In today’s world, there are more runaways and homeless youth than ever before. Out of the goodness of their hearts, many individuals try to help or assist these young people by giving them a temporary place to stay or by giving them money and other necessary items.
However, at a later time, many individuals learn that the young person they have assisted is actually a runaway and worry that they may be charged with kidnapping. If you have serious questions about actions that you have taken to help an individual that you felt was in need, you may need to consult with an attorney.
What is Kidnapping in Texas?
According to Texas law, kidnapping is a third-degree felony. An individual is guilty of kidnapping when they abduct another individual. The offender must have used premeditation and knew that their actions would result in the victim being kidnapped.
In addition, the law further states that kidnapping involves restraining the victim in order to prevent them the freedom to do as they wish. For the abduction to be considered criminal in nature, the victim must be held in a place they most likely would not be found, or they were threatened with the use of deadly force.
How is Harboring a Runaway Child Different Than Kidnapping?
The act of harboring a runaway child differs from that of kidnapping in that there was no physical force or threat used in order to make the individual comply with your wishes. Texas law instructs that harboring a runaway child is the act of knowingly concealing or sheltering them and showing no concern for their status as a runaway.
Even though this is not considered to be kidnapping as defined under the law, which does not mean that this is not a crime. If you are found to be in violation of the law, you could be charged with a Class A misdemeanor. Penalties include up to one year in prison and/or a fine of up to $4,000.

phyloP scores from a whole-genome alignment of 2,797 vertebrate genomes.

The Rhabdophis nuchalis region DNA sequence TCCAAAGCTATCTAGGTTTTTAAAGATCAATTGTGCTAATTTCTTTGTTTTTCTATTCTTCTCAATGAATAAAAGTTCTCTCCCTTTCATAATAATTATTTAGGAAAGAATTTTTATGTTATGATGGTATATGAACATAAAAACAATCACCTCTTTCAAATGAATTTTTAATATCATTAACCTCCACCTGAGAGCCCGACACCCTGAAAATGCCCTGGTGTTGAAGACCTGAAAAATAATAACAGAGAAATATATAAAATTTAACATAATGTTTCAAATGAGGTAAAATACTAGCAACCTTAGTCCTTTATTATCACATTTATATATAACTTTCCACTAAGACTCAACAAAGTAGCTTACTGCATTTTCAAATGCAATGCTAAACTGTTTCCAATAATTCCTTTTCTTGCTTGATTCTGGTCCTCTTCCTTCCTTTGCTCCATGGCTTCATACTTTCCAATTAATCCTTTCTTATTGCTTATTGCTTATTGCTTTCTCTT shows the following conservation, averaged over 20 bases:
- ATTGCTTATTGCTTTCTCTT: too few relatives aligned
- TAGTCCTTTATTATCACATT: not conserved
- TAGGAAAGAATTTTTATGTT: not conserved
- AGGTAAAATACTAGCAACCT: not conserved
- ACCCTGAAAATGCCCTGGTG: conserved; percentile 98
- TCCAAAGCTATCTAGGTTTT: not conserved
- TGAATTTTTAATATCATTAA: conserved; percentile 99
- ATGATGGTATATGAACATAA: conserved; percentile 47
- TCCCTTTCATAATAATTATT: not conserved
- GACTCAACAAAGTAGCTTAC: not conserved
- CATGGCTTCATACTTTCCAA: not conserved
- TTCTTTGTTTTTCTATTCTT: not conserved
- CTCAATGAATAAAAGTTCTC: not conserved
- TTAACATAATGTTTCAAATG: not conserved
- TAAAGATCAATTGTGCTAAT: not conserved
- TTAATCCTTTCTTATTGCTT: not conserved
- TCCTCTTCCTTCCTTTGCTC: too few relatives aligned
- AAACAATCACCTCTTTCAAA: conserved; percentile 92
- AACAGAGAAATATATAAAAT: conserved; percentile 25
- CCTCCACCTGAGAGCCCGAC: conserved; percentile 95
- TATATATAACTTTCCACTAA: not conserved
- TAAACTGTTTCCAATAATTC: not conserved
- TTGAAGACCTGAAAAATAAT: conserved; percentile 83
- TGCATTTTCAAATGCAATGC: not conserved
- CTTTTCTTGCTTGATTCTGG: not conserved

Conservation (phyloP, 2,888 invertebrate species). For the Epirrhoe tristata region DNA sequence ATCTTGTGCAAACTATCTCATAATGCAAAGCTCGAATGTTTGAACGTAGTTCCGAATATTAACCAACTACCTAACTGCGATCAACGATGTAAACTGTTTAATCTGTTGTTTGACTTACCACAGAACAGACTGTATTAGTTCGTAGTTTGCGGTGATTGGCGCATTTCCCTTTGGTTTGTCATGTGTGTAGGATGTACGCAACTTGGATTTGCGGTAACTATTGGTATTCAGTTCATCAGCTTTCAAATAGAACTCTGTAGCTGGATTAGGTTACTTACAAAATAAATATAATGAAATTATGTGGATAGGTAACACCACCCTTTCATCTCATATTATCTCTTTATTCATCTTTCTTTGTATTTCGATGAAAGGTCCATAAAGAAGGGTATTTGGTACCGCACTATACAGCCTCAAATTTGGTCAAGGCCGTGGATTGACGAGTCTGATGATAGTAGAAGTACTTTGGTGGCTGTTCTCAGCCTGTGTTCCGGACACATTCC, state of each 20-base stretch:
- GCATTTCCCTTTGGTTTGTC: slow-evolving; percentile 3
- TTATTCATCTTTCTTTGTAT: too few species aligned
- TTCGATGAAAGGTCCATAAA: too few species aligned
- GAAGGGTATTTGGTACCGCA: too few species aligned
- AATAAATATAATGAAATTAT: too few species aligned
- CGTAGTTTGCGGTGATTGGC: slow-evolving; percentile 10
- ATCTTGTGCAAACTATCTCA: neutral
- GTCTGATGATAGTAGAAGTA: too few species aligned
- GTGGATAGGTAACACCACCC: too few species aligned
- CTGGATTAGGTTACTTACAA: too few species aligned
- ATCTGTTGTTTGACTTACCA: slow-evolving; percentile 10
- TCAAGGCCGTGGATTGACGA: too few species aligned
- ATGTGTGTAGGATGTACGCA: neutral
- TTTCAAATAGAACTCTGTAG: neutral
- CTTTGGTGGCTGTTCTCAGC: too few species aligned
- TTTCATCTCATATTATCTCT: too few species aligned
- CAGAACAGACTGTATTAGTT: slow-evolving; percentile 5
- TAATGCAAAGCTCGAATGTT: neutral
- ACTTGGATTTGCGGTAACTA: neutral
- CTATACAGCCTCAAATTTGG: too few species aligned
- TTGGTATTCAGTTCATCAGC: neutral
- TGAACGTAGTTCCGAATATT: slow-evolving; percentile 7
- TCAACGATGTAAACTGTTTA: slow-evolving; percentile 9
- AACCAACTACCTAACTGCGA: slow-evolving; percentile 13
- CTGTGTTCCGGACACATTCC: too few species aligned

Are There Any Defenses For Harboring a Runaway Child?
Harboring a runaway child is a profoundly serious offense and could cause you to face time in prison or a significant fine; however, there are a few possible defenses that you may be able to use if charged with this crime, including:
- You are related to the child either by blood or marriage
- You notified the parents of the runaway within 24 hours of learning that the child was a runaway
- You notified the place or institution where the child lived and escaped from within 24 hours of learning their status
- You notified law enforcement within the 24-hour time period
Do I Need a Criminal Defense Attorney to Help Me With This Situation?
Even if you have not been charged with a crime in relation to harboring a child that was a runaway, it would be in your best interests to consult with a qualified attorney. Criminal charges that involve underage children can be extremely complex and impossible to deal with on your own.
If you have helped a runaway and are uncertain as to how you should proceed, contact our law office by calling (979) 596-4088 and ask to schedule a free consultation immediately.